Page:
Three more weeks

For several weeks now, I’ve been going to a local Japanese restaurant and having lunch there, regardless of whether I went with friends or by myself. I go in and greet the Japanese waitress, 「こんにちは」 and for one hour, I can feel like I’m there. Wood is a dominant theme throughout the furniture, a polished wood with a shade as deep and rich as the forests they came from. A wooden panel is all that separates me from the next table. I see Japanese writing on colorful paper balloons, most of it above my ability. The Japanese waitress comes and I order Japanese food made by Japanese chefs, today I’ll take teriyaki.

I was actually planning on making today the last day to eat there. With a college student’s income, and a summer school class that happens during lunch time just over three weeks away, I knew I’d have to stop eventually. I was going to tell the Japanese waitress, 「これは最後の食事ですよ。」 But when I was there, I quickly realized that there was no way I could say such a thing. The paper balloons, the wood, the faces I saw week after week, everything, and everyone was in the same place, as though they were carrying on an old tradition. This was as close to Japan as I could get. It felt impossible for me to stop coming because I didn’t want to stop. I wanted to keep coming here for as long as I could. And so before the chefs said, 「また来週?」, before I even got my teriyaki, I knew, there would be three more weeks.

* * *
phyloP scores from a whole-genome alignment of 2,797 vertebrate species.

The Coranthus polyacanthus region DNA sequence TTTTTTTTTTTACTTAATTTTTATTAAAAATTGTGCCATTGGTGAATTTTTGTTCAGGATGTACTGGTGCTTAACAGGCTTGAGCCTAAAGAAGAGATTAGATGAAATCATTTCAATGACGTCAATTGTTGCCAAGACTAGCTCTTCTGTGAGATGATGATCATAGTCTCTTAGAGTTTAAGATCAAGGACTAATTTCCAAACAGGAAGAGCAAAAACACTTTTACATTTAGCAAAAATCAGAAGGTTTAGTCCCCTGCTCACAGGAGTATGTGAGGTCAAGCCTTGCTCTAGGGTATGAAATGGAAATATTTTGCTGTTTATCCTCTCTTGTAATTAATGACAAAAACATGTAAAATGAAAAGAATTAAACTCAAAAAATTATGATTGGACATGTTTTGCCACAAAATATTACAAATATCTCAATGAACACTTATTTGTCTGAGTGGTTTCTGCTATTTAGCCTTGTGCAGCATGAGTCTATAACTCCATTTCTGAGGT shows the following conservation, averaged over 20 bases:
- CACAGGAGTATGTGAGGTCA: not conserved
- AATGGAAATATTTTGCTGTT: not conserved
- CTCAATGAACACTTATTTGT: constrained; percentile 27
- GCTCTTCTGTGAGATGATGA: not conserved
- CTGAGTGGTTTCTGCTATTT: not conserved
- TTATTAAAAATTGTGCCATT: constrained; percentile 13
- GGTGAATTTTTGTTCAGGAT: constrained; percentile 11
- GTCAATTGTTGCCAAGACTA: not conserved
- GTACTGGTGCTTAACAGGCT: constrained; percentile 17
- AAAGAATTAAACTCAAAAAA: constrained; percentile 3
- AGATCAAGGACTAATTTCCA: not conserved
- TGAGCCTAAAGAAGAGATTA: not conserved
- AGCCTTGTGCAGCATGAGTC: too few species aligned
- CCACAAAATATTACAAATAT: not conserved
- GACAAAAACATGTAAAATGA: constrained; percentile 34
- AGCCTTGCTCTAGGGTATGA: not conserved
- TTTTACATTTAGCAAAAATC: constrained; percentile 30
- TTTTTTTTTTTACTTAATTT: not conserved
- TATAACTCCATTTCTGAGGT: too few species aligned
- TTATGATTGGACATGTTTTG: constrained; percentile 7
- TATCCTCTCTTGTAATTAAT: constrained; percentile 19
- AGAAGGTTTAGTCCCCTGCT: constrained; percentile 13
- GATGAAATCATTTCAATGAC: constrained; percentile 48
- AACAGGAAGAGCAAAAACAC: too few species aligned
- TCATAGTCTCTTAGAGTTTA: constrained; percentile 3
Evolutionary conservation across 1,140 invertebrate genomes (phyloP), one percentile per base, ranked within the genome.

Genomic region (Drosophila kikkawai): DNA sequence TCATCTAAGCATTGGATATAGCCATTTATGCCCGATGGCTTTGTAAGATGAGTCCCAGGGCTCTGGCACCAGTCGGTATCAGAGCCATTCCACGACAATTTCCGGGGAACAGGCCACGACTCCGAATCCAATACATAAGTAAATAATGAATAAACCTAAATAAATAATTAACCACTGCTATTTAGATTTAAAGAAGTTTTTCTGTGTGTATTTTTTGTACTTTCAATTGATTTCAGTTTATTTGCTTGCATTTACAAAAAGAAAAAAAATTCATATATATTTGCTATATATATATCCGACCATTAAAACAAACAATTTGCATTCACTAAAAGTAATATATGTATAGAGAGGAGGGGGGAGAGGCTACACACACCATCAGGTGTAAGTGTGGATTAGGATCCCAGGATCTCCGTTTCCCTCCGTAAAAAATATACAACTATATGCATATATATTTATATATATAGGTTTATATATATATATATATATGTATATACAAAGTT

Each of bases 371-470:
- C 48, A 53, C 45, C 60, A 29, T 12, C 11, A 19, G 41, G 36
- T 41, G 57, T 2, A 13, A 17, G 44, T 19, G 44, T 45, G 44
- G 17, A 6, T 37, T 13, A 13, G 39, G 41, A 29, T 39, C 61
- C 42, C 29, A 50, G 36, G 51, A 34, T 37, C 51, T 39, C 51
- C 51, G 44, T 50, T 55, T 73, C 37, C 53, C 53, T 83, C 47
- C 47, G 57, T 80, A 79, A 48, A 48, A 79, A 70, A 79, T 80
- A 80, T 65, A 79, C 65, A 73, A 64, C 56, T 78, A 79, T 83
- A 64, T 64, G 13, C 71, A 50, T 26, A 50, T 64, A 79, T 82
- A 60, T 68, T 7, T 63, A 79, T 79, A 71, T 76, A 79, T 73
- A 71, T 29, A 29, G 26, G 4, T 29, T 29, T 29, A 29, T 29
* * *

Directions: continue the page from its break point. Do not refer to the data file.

About Stephen

My name is Stephen Gabriel Falke, and I am passionate about Jesus and Japan! I have studied abroad at Sophia University in Tokyo for the 2012-2013 school year, and taught through the JET Program for 2 years from 2015 to 2017. On my blogs I like to write about my experiences living in Japan, as well as dialogue about the intersection between Japanese culture and Gospel Truth.
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One Response to Three more weeks

  1. Michael B says:

    Hey stephen, it’s Michael, just wanted to let you know I’m reading through your blogs. This one just about made me cry, because I know the feeling of going to restaurants, watching shows, and most of all studying, to feel as though you are there, in japan.

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